In October 2013, Merck announced it would cut 8,500 jobs in an attempt to cut $2.5bn (£1.5bn) from its costs by 2015. The company's shares rose 2.35% to US$48.73 in New York trading after it announced the cuts. The new losses, combined with 7,500 job cuts announced in 2011 and 2012, amount in total to 20% of its workforce.
In December 2014 Merck & Co. announced they would be spending US$8.4 billion to buy Cubist Pharmaceuticals. Later in the same month the company acquired the Swiss biotechnology company OncoEthix for up to US$375 million dependent upon certain milestone achievements. With the acquisition, Merck obtained OTX015, a bromodomain inhibitor.
In July 2015 Merck and Ablynx expanded their 18 month old immuno-oncology collaboration by four years, generating a potential $4.4 billion in milestone payments for the Abylnx. Days later Merck announced it would spend $95 million up front on collaborating with cCAM Biotherapeutics and its lead candidate (an early-stage treatment similar to Keytruda). The company is due up to $510 million more, which is tied to clinical, regulatory and commercial milestones. Merck will bring in CM-24, an antibody designed to block the immune checkpoint CEACAM1.
The following is an illustration of the company's major mergers and acquisitions and historical predecessors (this is not a comprehensive list):
|Merck & Co.||
In 2005, CEO Raymond Gilmartin retired following Merck's voluntary worldwide withdrawal of Vioxx. Former president of manufacturing Richard Clark was named CEO and company president. Clark retired in October 2011 and Kenneth Frazier became CEO.
As of August 2014, Merck's research and development effort has led to the approval of more new drugs than that of any other company. Research performed at Merck has led to U.S. FDA approval of 63 New Molecular Entities. In 2014, Merck's major products included
- Januvia (sitagliptin), a dipeptidyl peptidase IV inhibitor for the treatment of type 2 diabetes. In 2013, Januvia was the second largest selling diabetes drug worldwide, with $4.0 billion in worldwide sales. Januvia is commonly paired with the generic anti-diabetes drug metformin. It has been popular due in part because unlike many other diabetes drugs, it causes little or no weight gain and is not associated with hypoglycemic episodes. Merck also sells a single pill combination drug containing both Januvia and metformin under the trade name Janumet. There has been some concern that treatment with Januvia and other DPP-IV inhibitors may be associated with a modestly increased risk of pancreatitis.
- Zetia (ezetimibe) is a drug for hypercholesterolemia that acts by inhibiting the absorption of dietary cholesterol. Sales in 2013 amounted to $2.7 billion. Zetia has been controversial, as it was initially approved based on its impact on serum cholesterol levels without proof that it actually impacted the incidence of cardiovascular disease. Results of the IMPROVE-IT study, however, introduced at the 2014 Scientific Sessions of the American Heart Association, showed a statistically significant, albeit modest, benefit in adding Zetia to simvastatin for high-risk, post-acute-coronary-syndrome patients.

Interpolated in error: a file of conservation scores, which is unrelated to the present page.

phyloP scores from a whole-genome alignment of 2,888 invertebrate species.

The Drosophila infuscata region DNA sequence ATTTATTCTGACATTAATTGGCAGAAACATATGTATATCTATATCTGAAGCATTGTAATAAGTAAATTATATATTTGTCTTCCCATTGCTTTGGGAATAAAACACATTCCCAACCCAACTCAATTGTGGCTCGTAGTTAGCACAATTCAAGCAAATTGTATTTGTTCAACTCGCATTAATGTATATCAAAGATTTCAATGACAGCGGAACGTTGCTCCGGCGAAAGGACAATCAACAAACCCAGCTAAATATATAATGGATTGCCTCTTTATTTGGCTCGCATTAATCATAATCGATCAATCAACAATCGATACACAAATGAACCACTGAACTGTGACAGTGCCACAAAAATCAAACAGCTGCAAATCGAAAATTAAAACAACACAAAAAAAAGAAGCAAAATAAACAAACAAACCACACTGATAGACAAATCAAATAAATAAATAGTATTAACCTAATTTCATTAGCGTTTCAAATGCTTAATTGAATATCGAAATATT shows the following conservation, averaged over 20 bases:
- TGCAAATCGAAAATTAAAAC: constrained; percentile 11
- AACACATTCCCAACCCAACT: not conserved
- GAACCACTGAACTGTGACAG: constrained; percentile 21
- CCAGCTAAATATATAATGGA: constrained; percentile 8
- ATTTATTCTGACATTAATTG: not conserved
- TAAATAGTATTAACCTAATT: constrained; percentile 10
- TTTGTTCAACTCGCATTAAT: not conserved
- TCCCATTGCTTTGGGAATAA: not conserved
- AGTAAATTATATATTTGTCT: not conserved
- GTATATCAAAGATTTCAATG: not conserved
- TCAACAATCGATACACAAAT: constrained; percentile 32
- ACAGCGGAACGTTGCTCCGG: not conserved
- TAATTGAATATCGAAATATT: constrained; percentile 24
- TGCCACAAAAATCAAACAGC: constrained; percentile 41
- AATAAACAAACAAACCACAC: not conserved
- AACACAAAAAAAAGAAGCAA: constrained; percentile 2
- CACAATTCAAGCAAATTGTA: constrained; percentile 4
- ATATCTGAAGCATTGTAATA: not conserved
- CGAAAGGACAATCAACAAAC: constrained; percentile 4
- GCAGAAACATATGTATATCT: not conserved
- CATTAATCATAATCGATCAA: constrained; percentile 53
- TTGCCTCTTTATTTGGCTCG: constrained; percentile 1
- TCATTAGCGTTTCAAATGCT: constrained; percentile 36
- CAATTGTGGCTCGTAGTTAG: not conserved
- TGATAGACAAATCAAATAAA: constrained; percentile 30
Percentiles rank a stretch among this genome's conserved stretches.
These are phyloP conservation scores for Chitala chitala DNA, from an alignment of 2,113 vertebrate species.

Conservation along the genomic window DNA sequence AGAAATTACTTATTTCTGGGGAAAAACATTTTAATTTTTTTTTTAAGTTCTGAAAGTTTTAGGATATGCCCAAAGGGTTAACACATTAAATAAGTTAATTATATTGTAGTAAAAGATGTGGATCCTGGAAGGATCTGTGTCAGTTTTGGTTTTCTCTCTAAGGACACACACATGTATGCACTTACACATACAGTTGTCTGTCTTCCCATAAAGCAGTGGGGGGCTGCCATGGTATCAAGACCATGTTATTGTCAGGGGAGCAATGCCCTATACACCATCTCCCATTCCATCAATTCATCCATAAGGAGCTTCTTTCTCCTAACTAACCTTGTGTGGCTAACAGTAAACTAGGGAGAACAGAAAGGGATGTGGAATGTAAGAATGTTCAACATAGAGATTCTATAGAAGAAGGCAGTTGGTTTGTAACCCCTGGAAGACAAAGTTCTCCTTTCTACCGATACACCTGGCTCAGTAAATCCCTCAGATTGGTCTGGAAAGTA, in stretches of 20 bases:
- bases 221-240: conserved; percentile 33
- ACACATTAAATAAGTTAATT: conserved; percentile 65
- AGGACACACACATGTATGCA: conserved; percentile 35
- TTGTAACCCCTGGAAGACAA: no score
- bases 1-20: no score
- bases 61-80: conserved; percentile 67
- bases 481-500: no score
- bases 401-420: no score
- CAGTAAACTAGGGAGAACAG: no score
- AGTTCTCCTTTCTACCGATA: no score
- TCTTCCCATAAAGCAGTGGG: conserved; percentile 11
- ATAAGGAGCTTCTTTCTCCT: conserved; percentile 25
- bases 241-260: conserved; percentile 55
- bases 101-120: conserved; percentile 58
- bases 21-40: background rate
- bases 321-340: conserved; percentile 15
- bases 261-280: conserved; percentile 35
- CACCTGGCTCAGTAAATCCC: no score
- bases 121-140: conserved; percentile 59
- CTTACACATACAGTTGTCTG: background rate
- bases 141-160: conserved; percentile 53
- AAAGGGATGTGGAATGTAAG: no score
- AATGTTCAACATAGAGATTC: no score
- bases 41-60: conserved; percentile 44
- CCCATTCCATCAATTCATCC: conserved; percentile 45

- Remicade (infliximab) is a monoclonal antibody directed toward the cytokine TNF-alpha and used for the treatment of a wide range of autoimmune disorders, including rheumatoid arthritis, Crohn's disease, ankylosing spondylitis, plaque psoriasis, and others. Remicade and other TNF-alpha inhibitors exhibit additive therapeutic effects with methotrexate and improve quality of life. Adverse effects include increased risk of infection and certain cancers.
- Gardasil (recombinant human papilloma virus vaccine) is a vaccine against multiple serotypes of human papilloma virus (HPV), which is responsible for most cases of cervical cancer worldwide.
- Isentress (raltegravir) is a human immunodeficiency virus integrase inhibitor for the treatment of HIV infection. It is the first anti-HIV compound having this mechanism of action. Sales in 2013 were $1.8 billion. It is part of one of several first line treatment regimens recommended by the United States Department of Health and Human Services.
- Keytruda (pembrolizumab) is an immune modulator for the treatment of cancer. On September 4, 2014, the US Food and Drug Administration (FDA) approved Pembrolizumab (MK-3475) as a breakthrough therapy for melanoma treatment. In clinical trials, pembrolzumab provided partial tumor regression in about one quarter of patients, many of whom have not seen further progression of their disease in over 6 months of follow-up.
Medically important vaccines developed at Merck include the first mumps vaccine, the first rubella vaccine, and the first trivalent measles, mumps, rubella (MMR vaccine), each of which was developed by Merck scientist Maurice Hilleman. The incidence of rubella-associated birth defects fell from up to 10,000 per year in the U.S. to zero in the aftermath of the rubella vaccine's development. Hilleman also developed the first Hepatitis B vaccine and the first varicella vaccine, for chickenpox.